QMYOU Alumni Magazine Issue 76 - Page 12

Research helps children with Down ’ s syndrome improve speech

Speech and Language

researchers are taking their expertise out to schools to help children with Down ’ s syndrome improve their communication skills .
The project involves the use of pioneering visual feedback technology to help children with Down ’ s syndrome , between the ages of six and ten years of age , with their speech communication skills . The research project will train school learning assistants to assist children with their speech improvement whilst still attending their own school .
The project builds on pioneering speech and language therapy technology developed by researchers at QMU .
Down ’ s syndrome is the most common genetic cause of mild to moderate learning difficulties , affecting 1 in every 1000 children born . Children with Down ’ s syndrome tend to have poor speech skills . Their difficulties with speech production can reduce their speech intelligibility which can lead to them being disadvantaged in a number of areas of life .
Dr Sara Wood , QMU ’ s Speech and Language therapist , explained : “ If people are struggling to communicate effectively , this can affect their educational progress . Difficulties with communicating successfully will affect the formation of friendships and integration into the wider community . These speech difficulties often persist into adulthood , which may then limit life opportunities .”
She continued : “ Conventional speech and language therapy relies on auditory feedback which the person with Down ’ s syndrome cannot always use to change their speech ”.
The QMU research team has therefore been exploring how its cutting-edge speech technology , combined with speech therapy ,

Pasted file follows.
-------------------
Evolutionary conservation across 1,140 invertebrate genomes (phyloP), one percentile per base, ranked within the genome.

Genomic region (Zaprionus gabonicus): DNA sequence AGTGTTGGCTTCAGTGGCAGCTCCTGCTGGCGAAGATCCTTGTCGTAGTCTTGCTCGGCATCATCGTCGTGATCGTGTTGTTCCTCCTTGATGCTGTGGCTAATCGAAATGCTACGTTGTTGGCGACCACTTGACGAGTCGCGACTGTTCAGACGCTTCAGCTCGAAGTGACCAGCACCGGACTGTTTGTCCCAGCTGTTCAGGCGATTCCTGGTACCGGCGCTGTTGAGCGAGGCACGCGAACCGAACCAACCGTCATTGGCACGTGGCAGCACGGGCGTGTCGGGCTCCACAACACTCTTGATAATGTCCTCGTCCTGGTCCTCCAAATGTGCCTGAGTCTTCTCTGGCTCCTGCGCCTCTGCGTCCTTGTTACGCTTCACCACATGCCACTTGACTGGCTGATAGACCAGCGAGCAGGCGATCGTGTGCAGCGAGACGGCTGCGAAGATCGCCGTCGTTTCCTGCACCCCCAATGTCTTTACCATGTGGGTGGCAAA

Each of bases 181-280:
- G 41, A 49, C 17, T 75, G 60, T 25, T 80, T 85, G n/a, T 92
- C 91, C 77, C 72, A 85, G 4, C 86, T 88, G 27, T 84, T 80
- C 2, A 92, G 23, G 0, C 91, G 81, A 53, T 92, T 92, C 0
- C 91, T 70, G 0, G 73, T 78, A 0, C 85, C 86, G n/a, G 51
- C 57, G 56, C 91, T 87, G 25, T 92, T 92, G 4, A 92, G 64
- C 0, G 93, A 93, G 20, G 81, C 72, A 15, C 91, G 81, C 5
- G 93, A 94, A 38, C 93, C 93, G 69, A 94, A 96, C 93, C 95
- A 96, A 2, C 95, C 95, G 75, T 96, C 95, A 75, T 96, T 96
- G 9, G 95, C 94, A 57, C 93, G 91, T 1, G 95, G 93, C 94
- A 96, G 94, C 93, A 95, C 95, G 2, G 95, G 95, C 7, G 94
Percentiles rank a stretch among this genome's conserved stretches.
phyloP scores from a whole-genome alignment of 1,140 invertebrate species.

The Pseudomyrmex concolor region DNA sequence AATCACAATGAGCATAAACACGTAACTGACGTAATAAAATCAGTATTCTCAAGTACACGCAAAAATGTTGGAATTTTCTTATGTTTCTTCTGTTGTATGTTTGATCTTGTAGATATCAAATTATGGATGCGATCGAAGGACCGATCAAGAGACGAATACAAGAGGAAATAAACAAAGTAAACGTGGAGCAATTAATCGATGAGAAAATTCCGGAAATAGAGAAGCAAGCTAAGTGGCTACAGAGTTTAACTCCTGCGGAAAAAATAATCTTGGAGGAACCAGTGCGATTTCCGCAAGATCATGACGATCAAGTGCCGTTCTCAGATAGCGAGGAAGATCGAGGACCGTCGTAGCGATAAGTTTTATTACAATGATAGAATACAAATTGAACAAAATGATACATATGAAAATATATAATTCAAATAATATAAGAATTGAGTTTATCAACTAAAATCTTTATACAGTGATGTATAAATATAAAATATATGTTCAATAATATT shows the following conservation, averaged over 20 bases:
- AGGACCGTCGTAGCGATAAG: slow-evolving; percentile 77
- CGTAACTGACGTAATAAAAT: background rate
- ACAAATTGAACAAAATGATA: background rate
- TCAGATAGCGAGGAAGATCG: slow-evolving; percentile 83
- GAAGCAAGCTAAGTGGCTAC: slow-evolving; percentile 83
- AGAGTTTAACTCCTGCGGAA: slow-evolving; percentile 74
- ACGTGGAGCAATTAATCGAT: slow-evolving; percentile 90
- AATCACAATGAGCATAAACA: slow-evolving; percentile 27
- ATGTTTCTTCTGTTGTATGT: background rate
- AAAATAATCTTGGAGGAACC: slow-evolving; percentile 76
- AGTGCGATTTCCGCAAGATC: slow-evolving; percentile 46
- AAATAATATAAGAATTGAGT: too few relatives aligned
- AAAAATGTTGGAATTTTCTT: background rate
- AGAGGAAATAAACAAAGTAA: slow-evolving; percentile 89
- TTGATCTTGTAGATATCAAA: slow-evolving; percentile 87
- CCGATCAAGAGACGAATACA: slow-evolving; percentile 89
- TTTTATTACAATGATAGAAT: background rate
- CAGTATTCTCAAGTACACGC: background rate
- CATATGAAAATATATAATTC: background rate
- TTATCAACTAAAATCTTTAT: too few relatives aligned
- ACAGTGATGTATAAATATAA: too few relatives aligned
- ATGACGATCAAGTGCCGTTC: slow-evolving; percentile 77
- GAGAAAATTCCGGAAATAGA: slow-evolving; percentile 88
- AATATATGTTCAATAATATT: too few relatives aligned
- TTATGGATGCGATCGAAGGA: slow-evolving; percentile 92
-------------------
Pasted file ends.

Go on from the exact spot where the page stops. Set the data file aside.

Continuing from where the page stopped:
12 QMYOU / Health & Rehabilitation

could be used m o r e effectively to help children with Down ’ s syndrome .
The University ’ s earlier research identified that children with Down ’ s syndrome responded extremely well to visual feedback . Therapists had recorded significant improvements in children ’ s speech when they used Electropalatography ( EPG for short ). This new research project sees the rolling out of this EPG therapy which will now be used in some Lothian schools .
Professor Jim Scobbie , Director of the Clinical Audiology , Speech and Language Research Centre at QMU , explained : “ Finding out exactly what the tongue is doing inside the mouth has traditionally
been very difficult . However , QMU has developed a range of technologies to view and record tongue movements .”
EPG is a technique which is not yet routinely available in NHS clinics . EPG records where and when the tongue makes contact with the roof of the mouth during speech . It can be a particularly useful means of helping some children with speech difficulties to improve their speech because it provides visual feedback to the
child , which is not ordinarily available , and does not rely purely on what the child hears . The technique is proving particularly helpful to children with Down ’ s syndrome , as they are known to respond well to visual stimuli .
Professor Scobbie said : “ It is estimated that up to eighty percent of children with Down ’ s syndrome have hearing
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